The Supreme Court held that the petitioners had the right to Habeas Corpus. Justice Kennedy argued that the court did not have the mandate to address whether the president had the authority to detain the petitioners. The Supreme Court stated that questions regarding legality of the petitioners’ detention are to be resolved first by the district Court.

The Role of the President as the Commander-in-Chief

The president is authorized to use all appropriate and necessary forces against those persons, organizations or nations that pose danger to national security of the United States. These can be those that planned, authorized or aided the carrying out of terrorist attacks, such as the one witnessed in 2001. Hafetz (2011) asserts that the president may exercise this writ in order to prevent the United States against such individuals, organizations or nations.

The application of this act is witnessed in many instances throughout the recent history of the United States. For example, in Hamdi v. Rumsfeld, five members of the Supreme Court recognized that detention of individuals who fought against the United States in the Afghan war is acceptable as this was an exercise of necessary force permitted by Constitution. The president being the commander-in-chief and top member of the ruling government contends that those people who pose a threat to the security of American citizens, have no right to Habeas Corpus.

The Role of the Congress in Determining When Habeas Corpus can be suspended

Throughout history the United States’ congress has taken utmost care when dealing with issues of suspending the Habeas Corpus writ. For example, in the case of Swain v. Pressley, the congress made attempts to streamline Habeas relief, but not to suspend it. This case provided little guidance because this statute handed the courts broad remedial powers to secure the historical office of the writ. Through this act the congress intended to create more limited procedure involved in suspension of the writ of Habeas Corpus.

Ultimately, the constitution grants the congress the power to determine when Habeas Corpus can be suspended. For example, during the civil war the President Abraham Lincoln suspended the writ of Habeas Corpus through congress. This historical situation illustrated important role the congress played in suspension of Habeas Corpus. Clearly, the president had to have an approval of the congress for him to suspend the right to Habeas Corpus. During the Bush era, his Republican Party marshaled its members in congress to allow the president to use his power to suspend the writ of Habeas Corpus.

The Role of Supreme Court in Protecting Civil Liberties

The supreme court of the United States is assigned the role of protecting its citizens and ensuring their rights are upheld. Elsea et al. (2006) noted that the writ of Habeas Corpus faces a lot of challenges in the Supreme Court. It should pass judgments that ought to protect the citizens and also uphold the constitution. The courts should exercise due diligence and utmost care while dealing with cases involving abuse of writ of Habeas Corpus.

The Balance Between National Security and Civil Liberties

The executive authority and Supreme Court of the United States should try their best to balance the preference availed to either civil liberties or national security. Darmer and Fybel (2011) noted that both civil freedoms and national security are essential for stability and growth of the nation. Denial of civil liberties may hinge on the citizens’ freedom and rights, and this may cause upheaval against the reigning government. Besides, lack of concentration on the national security may expose citizens of the United States to attacks by foreign organizations and countries that support acts of terrorism. This has a damaging impact on the citizens.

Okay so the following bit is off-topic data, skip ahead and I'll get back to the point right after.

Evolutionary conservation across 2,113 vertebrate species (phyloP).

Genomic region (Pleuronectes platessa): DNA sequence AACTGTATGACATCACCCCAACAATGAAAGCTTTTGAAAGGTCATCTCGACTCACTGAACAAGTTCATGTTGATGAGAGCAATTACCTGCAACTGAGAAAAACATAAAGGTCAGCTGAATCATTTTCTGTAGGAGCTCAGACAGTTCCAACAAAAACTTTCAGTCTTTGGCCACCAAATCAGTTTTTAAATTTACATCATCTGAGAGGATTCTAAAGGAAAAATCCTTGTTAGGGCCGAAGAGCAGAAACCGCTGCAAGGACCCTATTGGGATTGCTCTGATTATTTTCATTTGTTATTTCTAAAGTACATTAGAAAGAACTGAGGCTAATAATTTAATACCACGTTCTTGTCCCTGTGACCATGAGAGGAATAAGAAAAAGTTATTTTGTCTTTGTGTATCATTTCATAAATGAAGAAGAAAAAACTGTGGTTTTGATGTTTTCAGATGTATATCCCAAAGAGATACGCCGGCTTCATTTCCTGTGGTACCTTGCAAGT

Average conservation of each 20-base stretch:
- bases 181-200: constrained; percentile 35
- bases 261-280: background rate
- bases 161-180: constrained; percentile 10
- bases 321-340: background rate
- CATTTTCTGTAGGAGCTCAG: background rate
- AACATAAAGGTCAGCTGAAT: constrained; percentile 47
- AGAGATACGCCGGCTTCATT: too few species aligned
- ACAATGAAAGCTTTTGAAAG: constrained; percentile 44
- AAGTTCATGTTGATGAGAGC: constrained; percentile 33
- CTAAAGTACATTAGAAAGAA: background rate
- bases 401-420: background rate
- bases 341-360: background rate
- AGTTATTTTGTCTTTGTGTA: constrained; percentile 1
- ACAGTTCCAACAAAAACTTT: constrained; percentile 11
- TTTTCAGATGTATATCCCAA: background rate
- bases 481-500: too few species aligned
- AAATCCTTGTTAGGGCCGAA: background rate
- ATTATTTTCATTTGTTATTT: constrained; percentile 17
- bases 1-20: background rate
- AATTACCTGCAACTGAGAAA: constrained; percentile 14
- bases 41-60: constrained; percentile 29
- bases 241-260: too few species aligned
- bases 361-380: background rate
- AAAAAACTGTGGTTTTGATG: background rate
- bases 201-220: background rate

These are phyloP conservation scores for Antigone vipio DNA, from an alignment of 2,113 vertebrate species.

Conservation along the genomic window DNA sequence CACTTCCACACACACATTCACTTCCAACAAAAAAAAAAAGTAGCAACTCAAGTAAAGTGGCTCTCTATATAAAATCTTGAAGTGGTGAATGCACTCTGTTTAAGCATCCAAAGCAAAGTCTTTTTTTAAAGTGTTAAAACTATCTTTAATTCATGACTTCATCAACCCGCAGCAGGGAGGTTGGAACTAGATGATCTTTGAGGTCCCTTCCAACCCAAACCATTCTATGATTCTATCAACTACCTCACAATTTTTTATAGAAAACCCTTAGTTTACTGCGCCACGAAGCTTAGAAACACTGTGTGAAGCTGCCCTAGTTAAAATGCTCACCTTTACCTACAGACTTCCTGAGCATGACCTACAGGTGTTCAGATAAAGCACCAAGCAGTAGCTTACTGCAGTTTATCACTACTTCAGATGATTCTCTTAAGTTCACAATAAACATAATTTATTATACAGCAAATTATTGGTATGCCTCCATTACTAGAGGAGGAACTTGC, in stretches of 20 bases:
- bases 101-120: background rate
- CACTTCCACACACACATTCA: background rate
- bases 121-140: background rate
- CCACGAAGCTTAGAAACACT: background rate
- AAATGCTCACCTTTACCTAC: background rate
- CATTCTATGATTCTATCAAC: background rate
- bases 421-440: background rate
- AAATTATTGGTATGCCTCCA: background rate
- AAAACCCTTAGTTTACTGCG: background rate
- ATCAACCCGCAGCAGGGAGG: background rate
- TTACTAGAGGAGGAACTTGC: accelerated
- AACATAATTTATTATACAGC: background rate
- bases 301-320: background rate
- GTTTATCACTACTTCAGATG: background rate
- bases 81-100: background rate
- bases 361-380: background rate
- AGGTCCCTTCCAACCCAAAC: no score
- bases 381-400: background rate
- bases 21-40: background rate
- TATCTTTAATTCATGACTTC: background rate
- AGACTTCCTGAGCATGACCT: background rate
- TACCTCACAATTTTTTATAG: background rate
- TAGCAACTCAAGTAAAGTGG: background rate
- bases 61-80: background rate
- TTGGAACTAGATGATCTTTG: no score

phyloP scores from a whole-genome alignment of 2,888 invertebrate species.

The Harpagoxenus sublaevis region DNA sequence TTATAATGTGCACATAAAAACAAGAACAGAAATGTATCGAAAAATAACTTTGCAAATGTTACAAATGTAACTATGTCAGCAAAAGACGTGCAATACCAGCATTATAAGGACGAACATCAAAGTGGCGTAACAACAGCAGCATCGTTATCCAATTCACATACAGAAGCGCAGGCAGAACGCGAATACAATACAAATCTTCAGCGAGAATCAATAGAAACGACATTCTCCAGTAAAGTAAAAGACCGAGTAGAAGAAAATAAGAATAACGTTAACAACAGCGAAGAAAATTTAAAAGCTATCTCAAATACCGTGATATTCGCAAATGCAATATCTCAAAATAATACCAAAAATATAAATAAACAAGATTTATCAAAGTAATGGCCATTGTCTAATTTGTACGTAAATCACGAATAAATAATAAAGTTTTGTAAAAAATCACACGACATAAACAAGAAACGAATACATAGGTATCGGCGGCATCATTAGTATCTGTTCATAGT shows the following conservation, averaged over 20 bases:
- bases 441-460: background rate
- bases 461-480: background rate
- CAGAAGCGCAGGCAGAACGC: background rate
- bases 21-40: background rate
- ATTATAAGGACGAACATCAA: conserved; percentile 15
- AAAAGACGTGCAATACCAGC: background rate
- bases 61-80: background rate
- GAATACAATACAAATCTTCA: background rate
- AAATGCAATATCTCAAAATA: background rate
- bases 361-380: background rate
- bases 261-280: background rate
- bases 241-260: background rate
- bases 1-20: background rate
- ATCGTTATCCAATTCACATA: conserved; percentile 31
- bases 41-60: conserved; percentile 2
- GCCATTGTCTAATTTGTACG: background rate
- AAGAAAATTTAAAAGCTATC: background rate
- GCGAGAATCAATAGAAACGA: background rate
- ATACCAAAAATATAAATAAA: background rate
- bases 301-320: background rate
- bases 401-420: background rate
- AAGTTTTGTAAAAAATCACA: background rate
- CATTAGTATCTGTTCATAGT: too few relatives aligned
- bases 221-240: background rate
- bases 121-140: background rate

In order to balance between national security and civil liberties, every concerned party should play its role accordingly. For example, the Supreme Court should aim at protecting the innocent citizens against abuse of Habeas Corpus by the ruling elite. The government should also have measures in place to protect its subjects against both external and internal security threats. In relation to external threat, such as risk of being bombed by terrorists, the government should use intelligence gathered from foreign intelligence bureaus to its advantage. It should also make use of recent advancement in technology by scanning all entrants into the United States’ territory.


It is evident that essential role of Habeas Corpus has been instrumental in the establishment of American law. This is despite its facing massive criticism about its abuse by the authorities as it was the case with former president George W. Bush. It has been realized that Habeas Corpus is central to the traditions and values of American society. It helps in safeguarding the individual liberties against wrongful detention and acts as a check in curbing abuses of executive power. This is very vital in fighting terrorism as witnessed in the Boumediene v. Bush case. It has also been illustrated that the writ of Habeas Corpus enhances counter-terrorism efforts by helping the United States to detain those that threaten its security through legal means.

In conclusion, it is worth noting that these misconceptions may continue to exist, but they should not be allowed to obscure the important role that this writ plays in the society. Habeas Corpus has become the most potent weapon for any country to vindicate personal liberty of its citizens or aliens. Through the above illustration it is clear that Habeas Corpus has greater impact on the security of the nation than on an individual basis.